Development master plan out to make Chiang Mai a global MICE destination
The Thailand Convention and Exhibition Bureau has joined forces with local organisations in Chiang Mai to promote the northern city as a global MICE (meetings, incentives, conventions and exhibitions) destination.
Led by the TCEB, eight government and private organisations yesterday held a discussion and helped define the framework for creating sustainable development for the city to enhance MICE business in the long run, with an integrated approach encompassing business, environment and culture.
In attendance were officials from Chiang Mai province, the Chiang Mai Provincial Administration, the Chiang Mai Chamber of Commerce, the Chiang Mai Tourism Business Association, the Office of Commercial Affairs Chiang Mai, the local Tourism Authority of Thailand office, Chiang Mai Creative City, and Chiang Mai University.
Thongchai Sridama, the TCEB's acting president, said the move was in line with the government policy to promote 2013 as "MICE Year".
Chiang Mai is the first provincial city to have a MICE development master plan, and its model will be applied for other destinations under the bureau's promotion, including Pattaya and Phuket at present. The next city to join the list will be Khon Kaen, he said.
The first phase of the development plan has begun this year by promoting the domestic arena.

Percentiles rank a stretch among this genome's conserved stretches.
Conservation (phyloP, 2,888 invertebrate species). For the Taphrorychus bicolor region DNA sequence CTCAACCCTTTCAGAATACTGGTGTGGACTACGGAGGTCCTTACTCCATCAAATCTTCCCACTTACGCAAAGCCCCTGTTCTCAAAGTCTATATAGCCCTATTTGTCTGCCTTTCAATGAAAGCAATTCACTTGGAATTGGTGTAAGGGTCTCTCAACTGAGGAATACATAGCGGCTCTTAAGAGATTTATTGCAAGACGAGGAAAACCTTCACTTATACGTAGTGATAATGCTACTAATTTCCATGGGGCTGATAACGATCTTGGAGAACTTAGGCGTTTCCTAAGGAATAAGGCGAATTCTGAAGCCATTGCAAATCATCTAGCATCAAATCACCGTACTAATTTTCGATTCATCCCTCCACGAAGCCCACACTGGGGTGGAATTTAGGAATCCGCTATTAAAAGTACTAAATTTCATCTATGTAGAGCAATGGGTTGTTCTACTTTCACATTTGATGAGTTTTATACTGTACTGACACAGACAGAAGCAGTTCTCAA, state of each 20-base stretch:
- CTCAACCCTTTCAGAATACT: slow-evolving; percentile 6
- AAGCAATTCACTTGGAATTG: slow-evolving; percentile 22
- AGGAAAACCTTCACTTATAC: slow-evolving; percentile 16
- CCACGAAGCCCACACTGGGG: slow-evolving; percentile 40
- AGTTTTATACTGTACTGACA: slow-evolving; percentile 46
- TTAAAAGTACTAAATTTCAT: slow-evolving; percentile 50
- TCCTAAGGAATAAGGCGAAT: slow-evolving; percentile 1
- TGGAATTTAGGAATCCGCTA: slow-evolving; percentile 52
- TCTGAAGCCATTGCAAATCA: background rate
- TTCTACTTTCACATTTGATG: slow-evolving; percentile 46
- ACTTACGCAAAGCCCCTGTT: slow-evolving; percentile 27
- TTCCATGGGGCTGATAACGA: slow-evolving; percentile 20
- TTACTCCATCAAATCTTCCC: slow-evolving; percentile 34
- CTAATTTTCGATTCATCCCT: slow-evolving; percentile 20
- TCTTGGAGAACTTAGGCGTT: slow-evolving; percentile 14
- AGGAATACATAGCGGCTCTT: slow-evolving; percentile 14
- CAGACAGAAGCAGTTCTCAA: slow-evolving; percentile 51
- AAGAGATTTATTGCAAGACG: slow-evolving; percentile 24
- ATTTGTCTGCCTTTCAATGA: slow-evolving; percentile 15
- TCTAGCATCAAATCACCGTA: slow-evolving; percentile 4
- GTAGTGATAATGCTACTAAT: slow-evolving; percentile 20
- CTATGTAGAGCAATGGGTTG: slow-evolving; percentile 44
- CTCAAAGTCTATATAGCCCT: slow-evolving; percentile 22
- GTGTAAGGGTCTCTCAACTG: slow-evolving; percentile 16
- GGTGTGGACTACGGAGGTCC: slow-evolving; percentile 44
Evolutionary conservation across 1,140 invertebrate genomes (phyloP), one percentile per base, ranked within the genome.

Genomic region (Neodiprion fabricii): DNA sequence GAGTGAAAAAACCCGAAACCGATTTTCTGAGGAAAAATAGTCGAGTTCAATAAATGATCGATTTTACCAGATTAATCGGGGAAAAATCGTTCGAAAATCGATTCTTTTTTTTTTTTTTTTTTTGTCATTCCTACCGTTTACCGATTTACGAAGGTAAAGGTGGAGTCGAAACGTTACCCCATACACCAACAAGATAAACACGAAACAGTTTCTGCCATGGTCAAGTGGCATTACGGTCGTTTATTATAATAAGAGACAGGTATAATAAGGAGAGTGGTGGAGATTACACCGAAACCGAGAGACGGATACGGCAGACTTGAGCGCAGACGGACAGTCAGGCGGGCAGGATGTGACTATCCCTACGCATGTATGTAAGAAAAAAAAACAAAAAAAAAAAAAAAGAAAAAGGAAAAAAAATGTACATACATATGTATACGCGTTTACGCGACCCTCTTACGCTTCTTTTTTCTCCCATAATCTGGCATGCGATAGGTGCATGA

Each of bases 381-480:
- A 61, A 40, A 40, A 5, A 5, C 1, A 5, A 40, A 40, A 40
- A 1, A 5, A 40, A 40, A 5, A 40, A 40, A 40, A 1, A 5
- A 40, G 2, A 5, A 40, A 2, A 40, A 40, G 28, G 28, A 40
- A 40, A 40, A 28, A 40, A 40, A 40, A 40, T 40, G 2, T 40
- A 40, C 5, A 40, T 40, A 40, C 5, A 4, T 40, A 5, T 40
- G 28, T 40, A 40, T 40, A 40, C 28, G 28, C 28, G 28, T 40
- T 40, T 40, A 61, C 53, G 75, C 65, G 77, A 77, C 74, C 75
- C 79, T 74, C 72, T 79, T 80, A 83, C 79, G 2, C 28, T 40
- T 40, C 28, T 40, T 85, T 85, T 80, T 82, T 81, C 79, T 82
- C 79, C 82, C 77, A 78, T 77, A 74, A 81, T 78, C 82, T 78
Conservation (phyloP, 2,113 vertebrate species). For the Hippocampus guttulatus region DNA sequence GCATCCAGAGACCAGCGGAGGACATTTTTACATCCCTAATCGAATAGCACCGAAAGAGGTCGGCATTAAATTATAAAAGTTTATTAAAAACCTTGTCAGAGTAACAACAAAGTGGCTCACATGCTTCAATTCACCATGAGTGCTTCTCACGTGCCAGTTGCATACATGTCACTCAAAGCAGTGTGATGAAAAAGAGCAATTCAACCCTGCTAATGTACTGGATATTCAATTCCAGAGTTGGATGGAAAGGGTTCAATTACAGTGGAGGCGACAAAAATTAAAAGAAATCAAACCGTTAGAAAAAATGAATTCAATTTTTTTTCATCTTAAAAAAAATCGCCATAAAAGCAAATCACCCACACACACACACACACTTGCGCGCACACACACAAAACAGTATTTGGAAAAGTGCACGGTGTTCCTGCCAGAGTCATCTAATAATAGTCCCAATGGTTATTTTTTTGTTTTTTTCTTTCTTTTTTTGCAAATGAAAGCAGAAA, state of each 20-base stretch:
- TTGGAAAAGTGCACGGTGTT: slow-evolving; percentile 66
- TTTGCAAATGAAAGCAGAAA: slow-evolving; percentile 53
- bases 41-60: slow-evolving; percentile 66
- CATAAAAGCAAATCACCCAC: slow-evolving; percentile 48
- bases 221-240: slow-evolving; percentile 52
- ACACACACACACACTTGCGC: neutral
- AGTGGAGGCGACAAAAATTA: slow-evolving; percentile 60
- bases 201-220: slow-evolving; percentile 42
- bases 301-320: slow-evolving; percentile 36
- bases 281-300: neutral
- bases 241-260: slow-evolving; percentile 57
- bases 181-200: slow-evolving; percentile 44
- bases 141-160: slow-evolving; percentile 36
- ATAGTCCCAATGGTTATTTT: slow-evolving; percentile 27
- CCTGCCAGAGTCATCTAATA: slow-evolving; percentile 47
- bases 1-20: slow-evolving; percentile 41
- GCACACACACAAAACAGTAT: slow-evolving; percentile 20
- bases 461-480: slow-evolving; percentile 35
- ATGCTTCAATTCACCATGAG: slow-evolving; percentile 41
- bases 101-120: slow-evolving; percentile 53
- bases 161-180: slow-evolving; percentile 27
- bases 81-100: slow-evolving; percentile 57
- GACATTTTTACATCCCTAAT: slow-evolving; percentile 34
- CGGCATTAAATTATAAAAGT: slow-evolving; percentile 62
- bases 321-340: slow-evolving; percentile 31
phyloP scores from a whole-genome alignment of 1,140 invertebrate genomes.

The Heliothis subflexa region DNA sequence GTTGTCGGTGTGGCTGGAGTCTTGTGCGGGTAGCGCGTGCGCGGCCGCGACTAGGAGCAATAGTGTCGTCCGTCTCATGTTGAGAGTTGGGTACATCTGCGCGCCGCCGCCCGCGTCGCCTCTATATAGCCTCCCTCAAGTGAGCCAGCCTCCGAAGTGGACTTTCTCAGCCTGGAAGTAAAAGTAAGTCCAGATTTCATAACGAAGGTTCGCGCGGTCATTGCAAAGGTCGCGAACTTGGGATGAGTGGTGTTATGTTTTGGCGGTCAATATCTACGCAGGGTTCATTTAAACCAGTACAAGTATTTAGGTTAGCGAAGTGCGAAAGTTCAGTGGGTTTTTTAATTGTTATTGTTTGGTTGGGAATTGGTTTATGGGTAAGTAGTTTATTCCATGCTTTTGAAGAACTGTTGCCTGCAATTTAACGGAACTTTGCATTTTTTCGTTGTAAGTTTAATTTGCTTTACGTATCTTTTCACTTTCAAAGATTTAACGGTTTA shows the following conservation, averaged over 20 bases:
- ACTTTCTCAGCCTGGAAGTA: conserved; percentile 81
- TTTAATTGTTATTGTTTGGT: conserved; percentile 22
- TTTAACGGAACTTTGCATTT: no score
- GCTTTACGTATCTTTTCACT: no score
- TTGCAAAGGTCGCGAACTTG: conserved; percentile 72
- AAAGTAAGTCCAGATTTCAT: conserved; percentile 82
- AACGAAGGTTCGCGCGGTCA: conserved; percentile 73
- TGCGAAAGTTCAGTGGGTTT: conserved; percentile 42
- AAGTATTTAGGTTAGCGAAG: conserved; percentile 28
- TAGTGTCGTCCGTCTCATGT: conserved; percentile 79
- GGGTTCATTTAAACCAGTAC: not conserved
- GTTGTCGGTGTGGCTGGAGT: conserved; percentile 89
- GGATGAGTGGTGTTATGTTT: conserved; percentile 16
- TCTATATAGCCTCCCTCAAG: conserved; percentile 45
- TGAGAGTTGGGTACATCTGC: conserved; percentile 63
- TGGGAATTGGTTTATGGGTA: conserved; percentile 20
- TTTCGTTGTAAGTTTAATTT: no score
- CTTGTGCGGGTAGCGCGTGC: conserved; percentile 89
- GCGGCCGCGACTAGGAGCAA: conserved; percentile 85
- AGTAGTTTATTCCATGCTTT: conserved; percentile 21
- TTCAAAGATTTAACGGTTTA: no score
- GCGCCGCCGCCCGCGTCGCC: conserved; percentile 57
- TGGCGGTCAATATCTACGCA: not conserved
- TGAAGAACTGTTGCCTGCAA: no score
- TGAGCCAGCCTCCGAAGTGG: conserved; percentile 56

The second phase, covering 2014 and 2015, will have a regional focus, especially in regard to the Greater mekong Subregion (GMS) and the Bay of Bengal Initiative for Multi-Sectoral Technical and Economic Cooperation (Bimstec), while 2016-17 will be the period for going global as a venue for the world's mega-events.
City ready for key role
Narong Tananuwat, honorary president of the Chiang Mai Chamber of Commerce, said the city was ready to play a key role in the MICE industry because of its strong foundation in tourism and image on the international stage.
He cited the city's facilities, which will be able to serve up to 10,000 MICE participants after the Chiang Mai International Convention and Exhibition Centre is opened in April.
"The promotion will be good for the local economy overall, especially helping fill dynamics during the low-performing period of eight months," he said, referring to the fact that until now the business community has enjoyed prosperity for only four months per year, during the cool season.
However, to achieve the ambitions for the city, participants stressed that existing problems needed be resolved.
One of the first priorities is to improve public transport to make it more convenient, not only in the city itself, but also intra-city, as well as by air with direct flights from other cities. A speedier rail service is also required, they said.
Chiang Mai city faces traffic jams during the tourism high season and daily rush hours, and some areas still face a lack of infrastructure such as high-speed Internet.
Its international airport welcomes 401 domestic flights and 76 international flights per week, and the city has more than 33,000 hotel rooms.
In 2011, the MICE industry in Chiang Mai was valued at about Bt3.35 billion, of which about Bt3.27 billion came from spending by 40,718 foreign MICE travellers and the remainder from 19,261 domestic MICE travellers.
The number of MICE events held in the province that year was 427.